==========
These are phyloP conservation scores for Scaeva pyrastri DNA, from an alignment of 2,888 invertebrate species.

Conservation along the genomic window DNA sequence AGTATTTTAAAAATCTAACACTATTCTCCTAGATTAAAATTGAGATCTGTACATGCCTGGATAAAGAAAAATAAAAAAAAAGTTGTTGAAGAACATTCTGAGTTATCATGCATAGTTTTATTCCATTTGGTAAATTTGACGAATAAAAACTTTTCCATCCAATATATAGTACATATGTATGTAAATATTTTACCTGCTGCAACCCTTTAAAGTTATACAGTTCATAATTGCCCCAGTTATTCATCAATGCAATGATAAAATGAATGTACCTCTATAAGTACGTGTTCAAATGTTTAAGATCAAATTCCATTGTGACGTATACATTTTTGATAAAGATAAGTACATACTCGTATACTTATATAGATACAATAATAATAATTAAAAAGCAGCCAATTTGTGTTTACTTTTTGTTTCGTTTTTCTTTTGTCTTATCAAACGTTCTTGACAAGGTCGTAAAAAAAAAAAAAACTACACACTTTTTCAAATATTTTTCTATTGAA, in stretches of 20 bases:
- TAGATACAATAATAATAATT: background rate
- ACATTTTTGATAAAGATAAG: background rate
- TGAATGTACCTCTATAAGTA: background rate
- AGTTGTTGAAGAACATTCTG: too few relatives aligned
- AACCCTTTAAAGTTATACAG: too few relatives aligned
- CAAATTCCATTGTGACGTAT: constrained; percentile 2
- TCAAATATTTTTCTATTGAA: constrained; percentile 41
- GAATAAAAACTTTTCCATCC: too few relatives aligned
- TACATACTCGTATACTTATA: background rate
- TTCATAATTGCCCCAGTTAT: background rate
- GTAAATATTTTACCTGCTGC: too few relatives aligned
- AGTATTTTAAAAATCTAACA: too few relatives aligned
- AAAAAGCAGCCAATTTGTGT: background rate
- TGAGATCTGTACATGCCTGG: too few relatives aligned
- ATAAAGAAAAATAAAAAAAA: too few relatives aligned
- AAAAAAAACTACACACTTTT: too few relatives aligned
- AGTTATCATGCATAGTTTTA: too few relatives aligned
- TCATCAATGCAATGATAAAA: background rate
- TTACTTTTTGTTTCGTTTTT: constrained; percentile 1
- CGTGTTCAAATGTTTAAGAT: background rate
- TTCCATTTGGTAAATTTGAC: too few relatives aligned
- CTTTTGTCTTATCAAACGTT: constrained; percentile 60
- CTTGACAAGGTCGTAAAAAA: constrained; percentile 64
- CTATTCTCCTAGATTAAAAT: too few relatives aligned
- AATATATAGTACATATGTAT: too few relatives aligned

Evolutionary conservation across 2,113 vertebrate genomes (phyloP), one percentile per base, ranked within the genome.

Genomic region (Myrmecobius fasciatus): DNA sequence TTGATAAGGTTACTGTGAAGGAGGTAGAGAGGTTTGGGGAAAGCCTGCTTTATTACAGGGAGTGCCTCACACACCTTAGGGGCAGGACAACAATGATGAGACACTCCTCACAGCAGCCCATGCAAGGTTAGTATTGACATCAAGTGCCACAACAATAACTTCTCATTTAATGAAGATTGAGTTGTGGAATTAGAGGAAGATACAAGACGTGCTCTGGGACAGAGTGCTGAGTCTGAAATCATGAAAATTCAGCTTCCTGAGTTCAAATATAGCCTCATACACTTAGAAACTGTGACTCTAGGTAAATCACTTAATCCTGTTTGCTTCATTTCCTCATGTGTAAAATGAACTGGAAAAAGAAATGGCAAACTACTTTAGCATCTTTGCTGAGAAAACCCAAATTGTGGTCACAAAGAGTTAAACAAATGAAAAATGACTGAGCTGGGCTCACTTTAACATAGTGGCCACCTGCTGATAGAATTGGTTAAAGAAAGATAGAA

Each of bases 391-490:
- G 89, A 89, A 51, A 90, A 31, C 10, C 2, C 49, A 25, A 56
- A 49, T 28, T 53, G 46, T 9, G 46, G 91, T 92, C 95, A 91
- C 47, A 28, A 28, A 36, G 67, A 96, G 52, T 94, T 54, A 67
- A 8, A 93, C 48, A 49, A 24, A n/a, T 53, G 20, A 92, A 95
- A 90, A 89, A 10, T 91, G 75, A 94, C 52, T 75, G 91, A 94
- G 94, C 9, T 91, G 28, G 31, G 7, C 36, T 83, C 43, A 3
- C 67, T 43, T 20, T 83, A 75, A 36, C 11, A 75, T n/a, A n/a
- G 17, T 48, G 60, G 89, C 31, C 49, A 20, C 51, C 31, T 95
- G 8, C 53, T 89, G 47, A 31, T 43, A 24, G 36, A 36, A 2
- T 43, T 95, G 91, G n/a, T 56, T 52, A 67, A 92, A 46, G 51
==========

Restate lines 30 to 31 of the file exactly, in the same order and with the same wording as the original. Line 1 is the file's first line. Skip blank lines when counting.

Each of bases 391-490:
- G 89, A 89, A 51, A 90, A 31, C 10, C 2, C 49, A 25, A 56